About Smurf Attack
The smurf attack leverages the power of numbers, without needing to control a large number of machines. Normally, when you send a computer a ping packet, the computer will respond with an ICMP echo packet. This is the packet equivalent of the client saying "Hi, are you there?" and the server saying "Hi, I'm here." But this can also be abused by crafting packets that look like they came from a sheep machine, saying "Hi, are you there?" By crafting a huge number of these packets and blasting them to every computer on a network, it generates an enormous number of replies saying "Hi, I'm here," all of which will hammer the sheep machine.
This is an older attack, and many networks make themselves immune to participating in smurf attacks (meaning, the crafted packets are dropped by the network router, preventing them from reaching machines on the network that would otherwise respond to such packets). However, this does not provide protection from being a target of a smurf attack.
A Smurf amplifier is a computer network that lends itself to being used in a Smurf attack. Smurf amplifiers act to worsen the severity of a Smurf attack because they are configured in such a way that they generate a large number of ICMP replies to the victim at the spoofed source IP address.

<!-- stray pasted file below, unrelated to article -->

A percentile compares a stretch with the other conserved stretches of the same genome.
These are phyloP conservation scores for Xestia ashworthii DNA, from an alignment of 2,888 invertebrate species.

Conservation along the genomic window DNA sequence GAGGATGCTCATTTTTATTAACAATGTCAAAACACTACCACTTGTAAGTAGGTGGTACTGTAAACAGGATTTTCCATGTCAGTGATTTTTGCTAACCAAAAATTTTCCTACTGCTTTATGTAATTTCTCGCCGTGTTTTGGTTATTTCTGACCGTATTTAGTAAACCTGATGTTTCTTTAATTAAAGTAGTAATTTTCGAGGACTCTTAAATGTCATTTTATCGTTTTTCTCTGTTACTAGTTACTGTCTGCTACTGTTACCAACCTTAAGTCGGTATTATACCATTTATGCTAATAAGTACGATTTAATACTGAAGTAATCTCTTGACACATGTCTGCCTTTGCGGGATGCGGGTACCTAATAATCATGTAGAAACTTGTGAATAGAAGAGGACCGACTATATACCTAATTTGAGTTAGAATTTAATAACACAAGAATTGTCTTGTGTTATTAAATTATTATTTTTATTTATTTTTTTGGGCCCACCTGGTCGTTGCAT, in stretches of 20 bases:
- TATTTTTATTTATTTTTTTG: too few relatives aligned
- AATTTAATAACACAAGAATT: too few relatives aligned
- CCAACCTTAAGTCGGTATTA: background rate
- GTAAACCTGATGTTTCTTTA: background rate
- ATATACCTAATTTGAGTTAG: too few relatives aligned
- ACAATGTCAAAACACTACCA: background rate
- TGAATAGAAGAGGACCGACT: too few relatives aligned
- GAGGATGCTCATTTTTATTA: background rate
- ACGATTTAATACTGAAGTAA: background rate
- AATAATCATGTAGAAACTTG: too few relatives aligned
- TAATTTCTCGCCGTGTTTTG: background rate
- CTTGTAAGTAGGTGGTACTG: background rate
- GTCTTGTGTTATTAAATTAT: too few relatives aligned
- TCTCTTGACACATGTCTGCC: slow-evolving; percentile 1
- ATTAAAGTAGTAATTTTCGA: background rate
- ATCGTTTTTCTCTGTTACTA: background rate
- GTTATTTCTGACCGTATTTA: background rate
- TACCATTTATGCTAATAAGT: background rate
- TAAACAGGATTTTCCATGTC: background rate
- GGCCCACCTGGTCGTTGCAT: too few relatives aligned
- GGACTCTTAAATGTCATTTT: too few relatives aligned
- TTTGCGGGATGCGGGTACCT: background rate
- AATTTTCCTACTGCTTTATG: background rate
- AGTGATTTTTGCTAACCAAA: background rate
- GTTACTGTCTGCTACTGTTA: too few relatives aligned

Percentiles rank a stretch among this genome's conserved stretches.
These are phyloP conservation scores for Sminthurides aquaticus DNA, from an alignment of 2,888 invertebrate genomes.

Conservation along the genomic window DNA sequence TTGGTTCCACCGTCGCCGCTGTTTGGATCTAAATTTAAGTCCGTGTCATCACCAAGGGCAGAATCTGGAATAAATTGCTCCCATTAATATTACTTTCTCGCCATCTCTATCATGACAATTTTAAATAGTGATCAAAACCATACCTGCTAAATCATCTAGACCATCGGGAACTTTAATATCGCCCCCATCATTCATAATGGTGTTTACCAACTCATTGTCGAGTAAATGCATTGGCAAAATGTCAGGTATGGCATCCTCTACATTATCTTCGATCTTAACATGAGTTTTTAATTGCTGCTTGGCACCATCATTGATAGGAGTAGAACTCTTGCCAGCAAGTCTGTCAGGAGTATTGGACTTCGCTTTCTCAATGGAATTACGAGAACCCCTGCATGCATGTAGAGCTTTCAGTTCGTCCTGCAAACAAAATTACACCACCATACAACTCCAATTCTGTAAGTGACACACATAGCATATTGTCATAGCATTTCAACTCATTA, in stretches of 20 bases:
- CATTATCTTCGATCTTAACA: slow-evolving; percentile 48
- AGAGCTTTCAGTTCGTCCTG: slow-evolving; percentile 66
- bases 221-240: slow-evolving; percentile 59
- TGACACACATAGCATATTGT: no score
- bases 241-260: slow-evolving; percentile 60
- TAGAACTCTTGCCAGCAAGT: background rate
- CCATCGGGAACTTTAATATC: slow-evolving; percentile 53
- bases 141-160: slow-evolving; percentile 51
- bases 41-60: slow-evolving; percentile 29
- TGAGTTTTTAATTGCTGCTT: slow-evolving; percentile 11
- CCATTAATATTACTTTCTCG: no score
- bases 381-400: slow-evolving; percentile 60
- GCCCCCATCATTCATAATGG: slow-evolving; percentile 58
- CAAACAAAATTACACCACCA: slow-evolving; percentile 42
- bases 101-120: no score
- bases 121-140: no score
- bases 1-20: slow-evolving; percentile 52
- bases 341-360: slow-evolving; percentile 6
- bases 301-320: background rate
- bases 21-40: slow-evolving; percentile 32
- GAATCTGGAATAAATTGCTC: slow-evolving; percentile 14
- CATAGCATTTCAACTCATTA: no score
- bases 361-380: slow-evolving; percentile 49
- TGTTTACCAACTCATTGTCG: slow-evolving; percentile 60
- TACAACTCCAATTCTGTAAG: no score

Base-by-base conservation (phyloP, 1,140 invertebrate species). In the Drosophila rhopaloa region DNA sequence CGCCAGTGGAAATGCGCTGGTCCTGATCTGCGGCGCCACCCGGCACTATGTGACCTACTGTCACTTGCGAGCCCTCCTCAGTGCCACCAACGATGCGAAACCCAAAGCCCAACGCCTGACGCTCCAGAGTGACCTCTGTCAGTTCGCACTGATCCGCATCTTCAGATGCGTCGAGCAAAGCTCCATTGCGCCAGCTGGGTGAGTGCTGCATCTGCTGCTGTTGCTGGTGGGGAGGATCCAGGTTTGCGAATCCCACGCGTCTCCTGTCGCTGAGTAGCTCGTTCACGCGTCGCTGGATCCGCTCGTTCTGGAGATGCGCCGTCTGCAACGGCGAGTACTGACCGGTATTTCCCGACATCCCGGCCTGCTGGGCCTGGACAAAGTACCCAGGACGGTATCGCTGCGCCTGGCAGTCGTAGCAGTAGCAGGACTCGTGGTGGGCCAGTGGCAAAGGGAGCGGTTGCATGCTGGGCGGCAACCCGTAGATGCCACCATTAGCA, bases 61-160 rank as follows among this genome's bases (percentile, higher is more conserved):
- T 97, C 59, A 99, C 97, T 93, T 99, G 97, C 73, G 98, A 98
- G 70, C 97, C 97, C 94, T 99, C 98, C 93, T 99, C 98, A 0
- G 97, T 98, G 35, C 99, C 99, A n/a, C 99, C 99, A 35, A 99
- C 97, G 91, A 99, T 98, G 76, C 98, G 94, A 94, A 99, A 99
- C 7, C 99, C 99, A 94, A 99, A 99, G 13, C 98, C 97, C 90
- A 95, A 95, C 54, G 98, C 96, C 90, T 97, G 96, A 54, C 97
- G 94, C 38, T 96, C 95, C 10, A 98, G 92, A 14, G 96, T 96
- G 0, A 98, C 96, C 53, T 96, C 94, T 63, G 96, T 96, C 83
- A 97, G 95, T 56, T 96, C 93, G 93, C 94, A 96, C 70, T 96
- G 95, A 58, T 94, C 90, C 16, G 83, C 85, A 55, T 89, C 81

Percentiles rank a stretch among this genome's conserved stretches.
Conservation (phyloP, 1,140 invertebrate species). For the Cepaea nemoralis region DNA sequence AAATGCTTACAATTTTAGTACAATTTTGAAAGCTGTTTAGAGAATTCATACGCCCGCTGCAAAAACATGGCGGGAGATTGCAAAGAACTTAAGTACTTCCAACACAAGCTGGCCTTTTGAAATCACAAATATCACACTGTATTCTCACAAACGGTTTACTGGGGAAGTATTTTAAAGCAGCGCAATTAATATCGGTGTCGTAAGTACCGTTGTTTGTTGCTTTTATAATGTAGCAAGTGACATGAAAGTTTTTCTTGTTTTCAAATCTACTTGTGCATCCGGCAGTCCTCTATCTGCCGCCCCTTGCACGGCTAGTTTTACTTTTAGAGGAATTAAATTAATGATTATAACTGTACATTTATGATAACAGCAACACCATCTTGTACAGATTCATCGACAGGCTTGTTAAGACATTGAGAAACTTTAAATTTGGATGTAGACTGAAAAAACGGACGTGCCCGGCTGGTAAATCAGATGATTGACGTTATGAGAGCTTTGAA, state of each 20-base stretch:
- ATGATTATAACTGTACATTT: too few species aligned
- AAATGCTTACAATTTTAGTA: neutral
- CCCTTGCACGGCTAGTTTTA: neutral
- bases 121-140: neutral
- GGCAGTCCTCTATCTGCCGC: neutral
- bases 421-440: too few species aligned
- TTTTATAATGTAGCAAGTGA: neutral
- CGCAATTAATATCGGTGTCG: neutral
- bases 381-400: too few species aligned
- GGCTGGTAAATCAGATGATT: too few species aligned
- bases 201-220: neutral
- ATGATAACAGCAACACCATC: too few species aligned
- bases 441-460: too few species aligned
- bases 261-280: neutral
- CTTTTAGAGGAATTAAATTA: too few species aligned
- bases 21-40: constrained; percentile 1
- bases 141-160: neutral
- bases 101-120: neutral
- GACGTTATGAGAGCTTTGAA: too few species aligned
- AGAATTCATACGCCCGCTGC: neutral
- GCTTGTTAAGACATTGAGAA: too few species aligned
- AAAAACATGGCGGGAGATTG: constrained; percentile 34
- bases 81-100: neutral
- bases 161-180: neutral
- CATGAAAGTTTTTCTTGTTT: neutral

Denial of Servicedenial of service attacks for denying users access to resources that they are otherwise entitled to access.
DoS at Layers 1 and 2:
CAM Table Overflow/MAC Flood: DoS/Mac Flood
CAM Table Poisoning: DoS/Cam Poisoning
DoS at Layers 3 and 4:
Syn Flood: DoS/SYN Flood
Smurf Attack (Ping Flood): DoS/Smurf Attack
DNS Attacks: DoS/DNS
DNSSmurf Attack: DoS/DNSSmurf
Wormhole Attack: DoS/Wormhole Attack
Black Hole Attack: DoS/Black Hole Attack
Byzantine Attack: DoS/Byzantine Attack
Sleep Deprivation Attack: DoS/Sleep Deprivation Attack
Stale Packets: DoS/Stale Packets
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